makers and project leaders from each area must be clearly defined, and they must be aware of the
  onus placed on them to return good decisions quickly.
D Environment Suitable for Change and Re-engineering
  Your team must be willing to accept that, along with the new SAP software, things are going to
  changethe business will change, and the information technology enabling the business will change
  as well. By implementing SAP, you will essentially redesign your current practices to model more
  efficient or predefined best business practices as espoused by SAP. Resistance to this change will
  impede the progress of your implementation.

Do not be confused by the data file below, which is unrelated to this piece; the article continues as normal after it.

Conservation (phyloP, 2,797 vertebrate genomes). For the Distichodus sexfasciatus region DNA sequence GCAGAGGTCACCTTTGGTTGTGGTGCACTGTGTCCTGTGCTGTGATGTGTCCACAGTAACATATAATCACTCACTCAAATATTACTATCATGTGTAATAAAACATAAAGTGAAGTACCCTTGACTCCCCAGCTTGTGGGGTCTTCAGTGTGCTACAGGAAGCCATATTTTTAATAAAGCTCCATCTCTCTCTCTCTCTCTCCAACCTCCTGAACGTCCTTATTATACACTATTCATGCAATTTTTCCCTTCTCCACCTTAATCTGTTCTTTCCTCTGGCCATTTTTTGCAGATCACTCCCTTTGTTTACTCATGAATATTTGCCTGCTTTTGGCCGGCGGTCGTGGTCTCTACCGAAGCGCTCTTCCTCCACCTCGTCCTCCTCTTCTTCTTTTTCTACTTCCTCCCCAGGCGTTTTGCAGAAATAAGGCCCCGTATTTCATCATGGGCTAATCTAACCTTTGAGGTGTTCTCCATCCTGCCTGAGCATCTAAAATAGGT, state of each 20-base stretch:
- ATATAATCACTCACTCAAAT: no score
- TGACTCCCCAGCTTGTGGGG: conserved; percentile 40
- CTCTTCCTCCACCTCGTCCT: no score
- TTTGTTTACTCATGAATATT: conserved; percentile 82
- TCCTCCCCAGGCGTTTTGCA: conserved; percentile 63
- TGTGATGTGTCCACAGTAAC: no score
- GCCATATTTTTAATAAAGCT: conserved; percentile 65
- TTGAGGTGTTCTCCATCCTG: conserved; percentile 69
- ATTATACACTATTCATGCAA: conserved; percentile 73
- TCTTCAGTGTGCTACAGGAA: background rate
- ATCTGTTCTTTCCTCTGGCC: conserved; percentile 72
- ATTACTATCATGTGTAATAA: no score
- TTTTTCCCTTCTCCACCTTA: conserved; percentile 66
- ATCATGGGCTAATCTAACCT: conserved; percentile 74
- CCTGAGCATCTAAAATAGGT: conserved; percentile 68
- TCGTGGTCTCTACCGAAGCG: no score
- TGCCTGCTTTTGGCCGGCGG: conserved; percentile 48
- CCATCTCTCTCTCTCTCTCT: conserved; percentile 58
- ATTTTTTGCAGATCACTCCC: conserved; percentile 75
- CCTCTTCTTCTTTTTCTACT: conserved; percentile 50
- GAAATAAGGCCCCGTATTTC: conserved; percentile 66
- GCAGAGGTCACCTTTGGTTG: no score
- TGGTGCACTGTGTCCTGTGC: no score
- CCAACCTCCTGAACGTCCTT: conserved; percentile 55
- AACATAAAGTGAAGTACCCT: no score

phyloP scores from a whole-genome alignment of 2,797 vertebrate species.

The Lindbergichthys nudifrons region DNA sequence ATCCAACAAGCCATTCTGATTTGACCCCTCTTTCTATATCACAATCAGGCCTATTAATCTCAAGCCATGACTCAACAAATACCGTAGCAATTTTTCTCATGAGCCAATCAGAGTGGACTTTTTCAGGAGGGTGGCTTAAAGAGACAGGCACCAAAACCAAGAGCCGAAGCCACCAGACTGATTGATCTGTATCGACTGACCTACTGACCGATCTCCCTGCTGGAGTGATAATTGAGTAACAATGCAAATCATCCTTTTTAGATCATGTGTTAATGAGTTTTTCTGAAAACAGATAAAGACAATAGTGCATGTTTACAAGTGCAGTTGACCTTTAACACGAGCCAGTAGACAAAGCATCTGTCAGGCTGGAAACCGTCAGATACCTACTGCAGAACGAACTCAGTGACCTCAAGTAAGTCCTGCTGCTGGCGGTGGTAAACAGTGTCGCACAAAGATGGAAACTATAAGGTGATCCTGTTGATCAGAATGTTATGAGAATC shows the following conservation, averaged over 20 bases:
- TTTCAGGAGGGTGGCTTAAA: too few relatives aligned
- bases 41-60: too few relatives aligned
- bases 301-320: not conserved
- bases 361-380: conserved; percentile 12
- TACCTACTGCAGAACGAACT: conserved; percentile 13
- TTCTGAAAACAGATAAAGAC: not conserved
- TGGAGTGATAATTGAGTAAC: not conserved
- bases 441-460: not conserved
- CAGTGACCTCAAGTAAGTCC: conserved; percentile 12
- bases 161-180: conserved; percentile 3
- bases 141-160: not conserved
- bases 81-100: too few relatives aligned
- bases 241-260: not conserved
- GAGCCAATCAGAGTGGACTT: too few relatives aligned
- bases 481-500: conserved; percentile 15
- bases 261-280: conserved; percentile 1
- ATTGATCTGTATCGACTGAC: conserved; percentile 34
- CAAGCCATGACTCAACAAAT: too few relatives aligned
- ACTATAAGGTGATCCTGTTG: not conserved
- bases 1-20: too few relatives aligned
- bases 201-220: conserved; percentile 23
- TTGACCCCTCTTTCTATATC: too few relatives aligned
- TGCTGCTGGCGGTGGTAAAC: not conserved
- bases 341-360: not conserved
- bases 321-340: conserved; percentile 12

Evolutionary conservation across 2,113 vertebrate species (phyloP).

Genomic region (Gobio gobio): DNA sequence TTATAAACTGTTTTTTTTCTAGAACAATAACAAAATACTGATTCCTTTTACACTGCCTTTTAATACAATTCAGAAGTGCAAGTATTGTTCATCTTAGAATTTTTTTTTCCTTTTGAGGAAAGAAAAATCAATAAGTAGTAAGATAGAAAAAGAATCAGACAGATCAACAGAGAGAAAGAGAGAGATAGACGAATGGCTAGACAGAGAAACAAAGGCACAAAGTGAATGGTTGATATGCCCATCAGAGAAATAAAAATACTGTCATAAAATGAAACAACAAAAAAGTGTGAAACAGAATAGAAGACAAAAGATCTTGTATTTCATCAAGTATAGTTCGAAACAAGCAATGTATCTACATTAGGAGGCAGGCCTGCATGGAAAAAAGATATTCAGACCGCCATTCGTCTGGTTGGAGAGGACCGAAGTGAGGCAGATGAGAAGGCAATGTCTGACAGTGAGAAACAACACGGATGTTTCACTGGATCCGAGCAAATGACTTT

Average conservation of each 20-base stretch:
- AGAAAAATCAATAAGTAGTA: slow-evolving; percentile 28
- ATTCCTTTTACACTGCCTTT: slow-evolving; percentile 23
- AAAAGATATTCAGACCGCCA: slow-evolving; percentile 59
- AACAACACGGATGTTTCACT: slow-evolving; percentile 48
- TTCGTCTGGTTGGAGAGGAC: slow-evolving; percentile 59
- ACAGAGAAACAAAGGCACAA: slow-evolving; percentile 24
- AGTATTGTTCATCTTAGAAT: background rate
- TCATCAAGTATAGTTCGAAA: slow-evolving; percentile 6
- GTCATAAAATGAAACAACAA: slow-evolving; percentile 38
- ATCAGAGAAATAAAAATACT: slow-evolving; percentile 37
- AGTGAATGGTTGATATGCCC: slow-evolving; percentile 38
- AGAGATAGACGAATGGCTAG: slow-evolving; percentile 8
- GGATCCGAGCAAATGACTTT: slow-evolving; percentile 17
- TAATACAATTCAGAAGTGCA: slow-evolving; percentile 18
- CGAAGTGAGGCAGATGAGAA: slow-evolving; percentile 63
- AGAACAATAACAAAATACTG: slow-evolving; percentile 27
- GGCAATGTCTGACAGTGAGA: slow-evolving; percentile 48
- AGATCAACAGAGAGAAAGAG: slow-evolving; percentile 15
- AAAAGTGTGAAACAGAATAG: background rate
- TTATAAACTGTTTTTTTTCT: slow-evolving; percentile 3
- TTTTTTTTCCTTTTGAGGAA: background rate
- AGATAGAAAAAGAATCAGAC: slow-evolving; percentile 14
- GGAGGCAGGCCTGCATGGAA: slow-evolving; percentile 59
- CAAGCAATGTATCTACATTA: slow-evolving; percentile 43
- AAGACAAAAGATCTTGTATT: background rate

E Building a Qualified Project Team
  Probably the most important milestone early on is assembling a Project Team for the
  implementation. Your Project Team must be a representative sample of the population of your
  company. If you are implementing the Materials Management and Plant Maintenance modules in
  ECC, for example, you need to include people from both of these departments, as well as from your
  Information Technology department, on the team. The team should also represent management as
  well as nonmanagement or "functional" personnel. Sometimes management is less aware of the day-
  to-day functions of an organization, including how implementing SAP will tactically influence those
   Phase 2: Business Blueprint
    SAP has defined a business blueprint phase to help extract pertinent information about your
    company that is necessary for the implementation. These blueprints are in the form of questionnaires
    that are designed to probe for information that uncovers how your company does business. As such,
    they also serve to document the implementation. Each business blueprint document essentially